I never had any doubts about my abilities. I knew I could write. I just had to figure out how to eat while doing this. — Cormac McCarthy (quote courtsey of here)
I started as a writer at the age of twenty. My first assignment in my new career as an advertising copywriter was to write a leaflet for an ergodynamically designed hospital bed. The first thing I had to do was look up the word ergodynamic. Between brief and final setting, the leaflet took eighteen months, exactly the length of time of my stay at that particular agency. (It was not a wasted period; I met my wife to be there in a fringed leather mini-skirt and wearing a headband with a feather stuck in it. Don't ask.)
I had no confidence in my writing ability in those days. Nor in the following years. But such was the chorus of comments on my ability I came to believe I could write. A belief reinforced by the comments made on my essays while at university as a mature student.
So I can write. What does that mean?
First and foremost it means having the ability to read. Not just being able to read, but to absorb. I always read well beyond my age. At prep school I read all the Greek classics, maybe in dumbed down versions but I don't think so. I remember finding books aimed at my age group patronising and irrelevant, which is not to say I ignored Capt. W. E. Johns or Enid Blyton, but...
By my late teens, I had read most contemporary Catholic authors thanks to my Mum's library; writers like Waugh, Greene, Orwell [frustrated Catholic], Forster [wannabe frustrated Catholic], Hemingway [closet gay and thus frustrated Catholic], Lawerence [ditto], as well as the new wave authors, Lynne Reid Banks, Sillitoe, and other heretics who suffered from a lack of a Catholic upbringing. (Coincidentally, I was raised by Jesuits from the age of seven.)
So to write, you must read. But critically. And one's critical faculties should develop with age. It is not enough to say 'I thought this or that book was jolly good' when thirty. Less so when forty. And unforgivable when older. And to read critically is not an excuse to join the panel of Whose Line Is It Anyway and be scathingly witty - in your eyes if not in anyone else's - but to understand current trends in literature. To understand how and why the process of storey-telling has changed over the decades and so be in a position to make constructive comment. Otherwise when it comes to writing, you will only churn out a mess of words as nutritious as over-boiled cabbage. It might sell and, given the nervousness of the day, will sell. But you have to ask yourself, do you want to be remembered as the one who over-boiled the cabbage. Well, do you punk?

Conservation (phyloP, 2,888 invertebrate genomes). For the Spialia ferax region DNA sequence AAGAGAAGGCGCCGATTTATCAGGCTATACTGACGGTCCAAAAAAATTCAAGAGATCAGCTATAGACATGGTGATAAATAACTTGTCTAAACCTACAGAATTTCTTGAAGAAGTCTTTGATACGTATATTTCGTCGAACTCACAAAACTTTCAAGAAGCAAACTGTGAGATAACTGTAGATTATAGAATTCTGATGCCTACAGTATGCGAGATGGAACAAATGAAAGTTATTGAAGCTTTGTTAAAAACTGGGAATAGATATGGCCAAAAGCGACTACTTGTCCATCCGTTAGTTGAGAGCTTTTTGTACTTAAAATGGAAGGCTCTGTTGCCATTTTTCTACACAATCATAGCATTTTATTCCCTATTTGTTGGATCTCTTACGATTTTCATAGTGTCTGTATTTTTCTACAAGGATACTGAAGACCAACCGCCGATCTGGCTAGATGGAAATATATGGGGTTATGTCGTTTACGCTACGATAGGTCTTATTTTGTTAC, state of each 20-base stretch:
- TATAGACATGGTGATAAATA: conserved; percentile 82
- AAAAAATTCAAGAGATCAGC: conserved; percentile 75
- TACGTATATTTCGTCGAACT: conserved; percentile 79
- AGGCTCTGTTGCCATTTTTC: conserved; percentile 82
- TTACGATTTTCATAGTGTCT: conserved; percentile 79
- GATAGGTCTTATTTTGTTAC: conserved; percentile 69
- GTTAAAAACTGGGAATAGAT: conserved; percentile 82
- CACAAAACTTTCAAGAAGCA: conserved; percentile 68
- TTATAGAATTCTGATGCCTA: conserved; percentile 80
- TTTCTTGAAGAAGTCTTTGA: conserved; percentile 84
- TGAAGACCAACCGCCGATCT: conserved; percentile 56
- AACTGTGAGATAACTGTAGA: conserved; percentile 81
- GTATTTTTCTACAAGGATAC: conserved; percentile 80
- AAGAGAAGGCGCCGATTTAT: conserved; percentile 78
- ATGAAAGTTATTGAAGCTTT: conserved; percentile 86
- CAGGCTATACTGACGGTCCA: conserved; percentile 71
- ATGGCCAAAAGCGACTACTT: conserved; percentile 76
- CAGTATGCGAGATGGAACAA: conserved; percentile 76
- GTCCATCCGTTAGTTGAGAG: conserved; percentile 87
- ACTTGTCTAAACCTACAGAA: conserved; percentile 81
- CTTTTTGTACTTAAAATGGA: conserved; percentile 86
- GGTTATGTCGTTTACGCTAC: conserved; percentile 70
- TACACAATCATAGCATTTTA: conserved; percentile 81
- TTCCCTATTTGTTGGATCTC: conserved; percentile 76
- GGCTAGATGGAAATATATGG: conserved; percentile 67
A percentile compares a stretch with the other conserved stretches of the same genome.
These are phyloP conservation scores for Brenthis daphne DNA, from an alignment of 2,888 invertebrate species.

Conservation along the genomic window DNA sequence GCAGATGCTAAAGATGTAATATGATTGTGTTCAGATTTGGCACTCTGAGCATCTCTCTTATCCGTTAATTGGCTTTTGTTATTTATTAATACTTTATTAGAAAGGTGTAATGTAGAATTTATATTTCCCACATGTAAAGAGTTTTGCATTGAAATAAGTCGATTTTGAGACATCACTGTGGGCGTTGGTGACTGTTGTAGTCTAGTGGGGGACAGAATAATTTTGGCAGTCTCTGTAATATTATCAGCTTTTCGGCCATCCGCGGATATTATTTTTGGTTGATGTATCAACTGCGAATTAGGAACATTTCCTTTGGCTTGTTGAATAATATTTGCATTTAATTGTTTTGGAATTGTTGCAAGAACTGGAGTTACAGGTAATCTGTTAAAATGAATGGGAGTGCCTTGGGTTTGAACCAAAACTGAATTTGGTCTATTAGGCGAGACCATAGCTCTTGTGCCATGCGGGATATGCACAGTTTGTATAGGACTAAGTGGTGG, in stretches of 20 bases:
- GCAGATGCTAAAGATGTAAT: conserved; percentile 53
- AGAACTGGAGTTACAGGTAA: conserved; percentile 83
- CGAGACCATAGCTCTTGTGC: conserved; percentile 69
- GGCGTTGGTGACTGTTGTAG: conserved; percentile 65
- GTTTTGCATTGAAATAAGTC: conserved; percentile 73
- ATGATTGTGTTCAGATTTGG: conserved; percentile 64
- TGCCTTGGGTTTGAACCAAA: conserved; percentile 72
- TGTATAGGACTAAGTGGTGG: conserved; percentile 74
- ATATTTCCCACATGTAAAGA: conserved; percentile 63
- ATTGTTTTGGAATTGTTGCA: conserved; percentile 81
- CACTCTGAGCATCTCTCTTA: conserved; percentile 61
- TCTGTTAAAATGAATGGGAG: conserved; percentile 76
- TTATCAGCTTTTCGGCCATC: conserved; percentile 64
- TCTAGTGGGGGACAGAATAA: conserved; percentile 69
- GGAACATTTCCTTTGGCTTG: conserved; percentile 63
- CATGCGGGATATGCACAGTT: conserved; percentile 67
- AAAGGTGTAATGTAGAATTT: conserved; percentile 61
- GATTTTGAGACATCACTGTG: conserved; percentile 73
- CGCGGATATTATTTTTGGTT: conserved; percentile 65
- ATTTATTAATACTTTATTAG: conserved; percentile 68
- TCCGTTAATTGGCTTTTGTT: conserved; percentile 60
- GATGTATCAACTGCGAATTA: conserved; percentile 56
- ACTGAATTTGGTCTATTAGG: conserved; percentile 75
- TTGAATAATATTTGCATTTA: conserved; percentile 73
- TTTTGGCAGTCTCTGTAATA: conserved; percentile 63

So to write, you must read and you must read critically. You must also write. Always the obvious statement, nonetheless true. Now I have known individuals who have met all the conditions as laid down and not been able to write. I don't mean they were incapable of stringing a sentence together, and in most cases their ability, in terms of spelling and grammar, was far superior to mine, but they could not for the life of them write.
I have pondered long and sleeplessly on this dilemma and have come to the conclusion they have never had to write on behalf of others. When forced to do so, you lose a sense of self; your concentration is on the words and the sense they convey on behalf of your sponsor. So, when it comes to writing for self, the discipline remains; in a sense you become your own sponsor and therefore are in a better position to write objectively.
Does this mean you have to write commercially to write successfully? Please, do I sound that dogmatically stupid? [Rebecca, Emily - shh!]
The issue is the degree to which you write self-consciously. The golden rule is, you cannot carry any sense of self when writing. Your job is to place words on the page in the most appropriate order. It is, or should be, as impersonal an exercise as stacking bricks. Yet, when you stack your bricks, remember to wear a rose stapled to your heart. Great writing also requires passion and the poetry to express it.
(Image courtesy of Nathan Sawaya)